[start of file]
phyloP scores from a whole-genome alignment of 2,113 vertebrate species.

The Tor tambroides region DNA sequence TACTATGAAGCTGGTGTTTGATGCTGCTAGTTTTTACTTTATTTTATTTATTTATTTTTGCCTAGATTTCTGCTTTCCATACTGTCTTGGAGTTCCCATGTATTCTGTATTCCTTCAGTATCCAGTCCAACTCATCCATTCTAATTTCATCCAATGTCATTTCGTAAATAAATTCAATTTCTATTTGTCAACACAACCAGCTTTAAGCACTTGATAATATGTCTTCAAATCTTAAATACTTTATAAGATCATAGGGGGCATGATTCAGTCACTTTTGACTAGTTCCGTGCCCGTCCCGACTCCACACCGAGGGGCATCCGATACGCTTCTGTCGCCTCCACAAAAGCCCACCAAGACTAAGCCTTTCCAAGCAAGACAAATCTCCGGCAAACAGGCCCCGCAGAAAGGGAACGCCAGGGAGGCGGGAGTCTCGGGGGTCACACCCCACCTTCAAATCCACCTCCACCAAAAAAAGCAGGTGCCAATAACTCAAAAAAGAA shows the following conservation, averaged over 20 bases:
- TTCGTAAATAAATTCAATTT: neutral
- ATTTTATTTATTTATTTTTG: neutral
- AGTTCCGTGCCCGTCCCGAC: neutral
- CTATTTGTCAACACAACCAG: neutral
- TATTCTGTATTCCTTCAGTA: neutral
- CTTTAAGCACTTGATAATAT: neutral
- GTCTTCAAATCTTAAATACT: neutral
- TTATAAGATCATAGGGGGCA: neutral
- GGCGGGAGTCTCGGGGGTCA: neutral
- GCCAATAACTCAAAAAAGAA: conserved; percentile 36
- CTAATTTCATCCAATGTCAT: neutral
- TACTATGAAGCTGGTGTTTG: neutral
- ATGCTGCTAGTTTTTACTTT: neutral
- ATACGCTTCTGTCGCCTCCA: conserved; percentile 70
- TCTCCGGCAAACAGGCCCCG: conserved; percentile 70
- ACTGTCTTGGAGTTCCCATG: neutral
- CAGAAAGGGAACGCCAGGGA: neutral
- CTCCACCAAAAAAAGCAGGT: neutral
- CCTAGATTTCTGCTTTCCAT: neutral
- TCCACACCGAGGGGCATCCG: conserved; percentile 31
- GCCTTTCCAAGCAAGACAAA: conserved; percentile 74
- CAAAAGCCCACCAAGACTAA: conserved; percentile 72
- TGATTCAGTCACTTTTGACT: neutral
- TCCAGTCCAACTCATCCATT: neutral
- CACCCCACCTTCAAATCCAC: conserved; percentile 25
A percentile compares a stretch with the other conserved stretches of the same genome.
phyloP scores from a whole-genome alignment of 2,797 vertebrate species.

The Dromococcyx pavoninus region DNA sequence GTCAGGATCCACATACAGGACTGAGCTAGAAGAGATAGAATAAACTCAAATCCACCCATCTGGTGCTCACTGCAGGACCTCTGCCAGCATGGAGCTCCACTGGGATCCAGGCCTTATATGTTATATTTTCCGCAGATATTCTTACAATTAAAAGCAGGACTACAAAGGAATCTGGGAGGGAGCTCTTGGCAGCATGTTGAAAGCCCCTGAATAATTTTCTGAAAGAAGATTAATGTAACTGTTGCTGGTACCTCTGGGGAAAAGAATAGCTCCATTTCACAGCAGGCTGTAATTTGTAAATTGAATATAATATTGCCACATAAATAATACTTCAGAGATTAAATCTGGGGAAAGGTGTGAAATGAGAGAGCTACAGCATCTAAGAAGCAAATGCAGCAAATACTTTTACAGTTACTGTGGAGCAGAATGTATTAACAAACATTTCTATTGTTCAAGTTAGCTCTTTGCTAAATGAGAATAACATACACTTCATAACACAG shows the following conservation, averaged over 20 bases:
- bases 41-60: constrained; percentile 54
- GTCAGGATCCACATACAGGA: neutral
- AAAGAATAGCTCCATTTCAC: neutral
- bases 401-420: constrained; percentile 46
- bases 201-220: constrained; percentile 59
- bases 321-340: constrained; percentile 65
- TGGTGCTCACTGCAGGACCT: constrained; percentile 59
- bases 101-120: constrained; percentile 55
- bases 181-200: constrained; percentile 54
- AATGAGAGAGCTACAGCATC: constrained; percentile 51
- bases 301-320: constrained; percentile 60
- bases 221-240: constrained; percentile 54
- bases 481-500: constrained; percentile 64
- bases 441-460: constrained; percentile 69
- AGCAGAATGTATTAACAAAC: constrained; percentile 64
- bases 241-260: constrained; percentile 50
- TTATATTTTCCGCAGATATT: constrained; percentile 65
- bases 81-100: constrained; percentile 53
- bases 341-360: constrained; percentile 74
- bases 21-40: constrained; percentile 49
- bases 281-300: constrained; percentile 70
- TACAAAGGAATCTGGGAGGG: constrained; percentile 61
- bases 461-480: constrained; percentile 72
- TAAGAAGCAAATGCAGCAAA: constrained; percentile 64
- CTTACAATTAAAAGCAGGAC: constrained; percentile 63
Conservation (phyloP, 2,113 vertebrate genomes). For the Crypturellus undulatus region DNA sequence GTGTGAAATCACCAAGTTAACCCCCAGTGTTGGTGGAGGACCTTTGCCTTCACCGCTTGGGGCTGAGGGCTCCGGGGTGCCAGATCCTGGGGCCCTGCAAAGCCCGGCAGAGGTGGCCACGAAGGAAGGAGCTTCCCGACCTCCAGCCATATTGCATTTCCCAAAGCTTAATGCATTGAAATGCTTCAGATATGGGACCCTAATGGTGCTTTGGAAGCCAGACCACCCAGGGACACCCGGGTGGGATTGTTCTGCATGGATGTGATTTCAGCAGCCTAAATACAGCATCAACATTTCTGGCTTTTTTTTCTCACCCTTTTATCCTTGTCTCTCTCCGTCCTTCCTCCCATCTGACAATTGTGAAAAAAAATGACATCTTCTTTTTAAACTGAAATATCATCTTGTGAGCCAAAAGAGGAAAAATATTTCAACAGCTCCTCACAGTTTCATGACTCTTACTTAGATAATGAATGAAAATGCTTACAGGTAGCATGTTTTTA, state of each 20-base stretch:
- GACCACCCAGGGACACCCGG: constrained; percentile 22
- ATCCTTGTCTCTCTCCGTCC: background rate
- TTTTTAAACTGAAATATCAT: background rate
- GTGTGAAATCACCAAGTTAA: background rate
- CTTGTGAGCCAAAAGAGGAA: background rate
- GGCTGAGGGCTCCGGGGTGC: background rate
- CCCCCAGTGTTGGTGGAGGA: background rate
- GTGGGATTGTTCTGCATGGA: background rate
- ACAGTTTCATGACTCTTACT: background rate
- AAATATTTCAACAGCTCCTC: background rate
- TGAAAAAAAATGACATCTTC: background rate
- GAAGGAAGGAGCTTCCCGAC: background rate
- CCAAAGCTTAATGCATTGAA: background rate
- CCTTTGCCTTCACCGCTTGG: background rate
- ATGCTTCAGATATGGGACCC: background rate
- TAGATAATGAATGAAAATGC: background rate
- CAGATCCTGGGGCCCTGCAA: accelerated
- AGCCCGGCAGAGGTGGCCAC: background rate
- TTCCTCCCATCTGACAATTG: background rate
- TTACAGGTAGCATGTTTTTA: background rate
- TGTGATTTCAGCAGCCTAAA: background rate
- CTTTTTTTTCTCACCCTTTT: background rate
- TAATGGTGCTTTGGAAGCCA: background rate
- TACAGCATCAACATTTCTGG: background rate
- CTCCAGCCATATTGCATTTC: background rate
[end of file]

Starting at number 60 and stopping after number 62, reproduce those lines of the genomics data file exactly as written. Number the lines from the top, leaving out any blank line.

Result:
- GTGTGAAATCACCAAGTTAA: background rate
- CTTGTGAGCCAAAAGAGGAA: background rate
- GGCTGAGGGCTCCGGGGTGC: background rate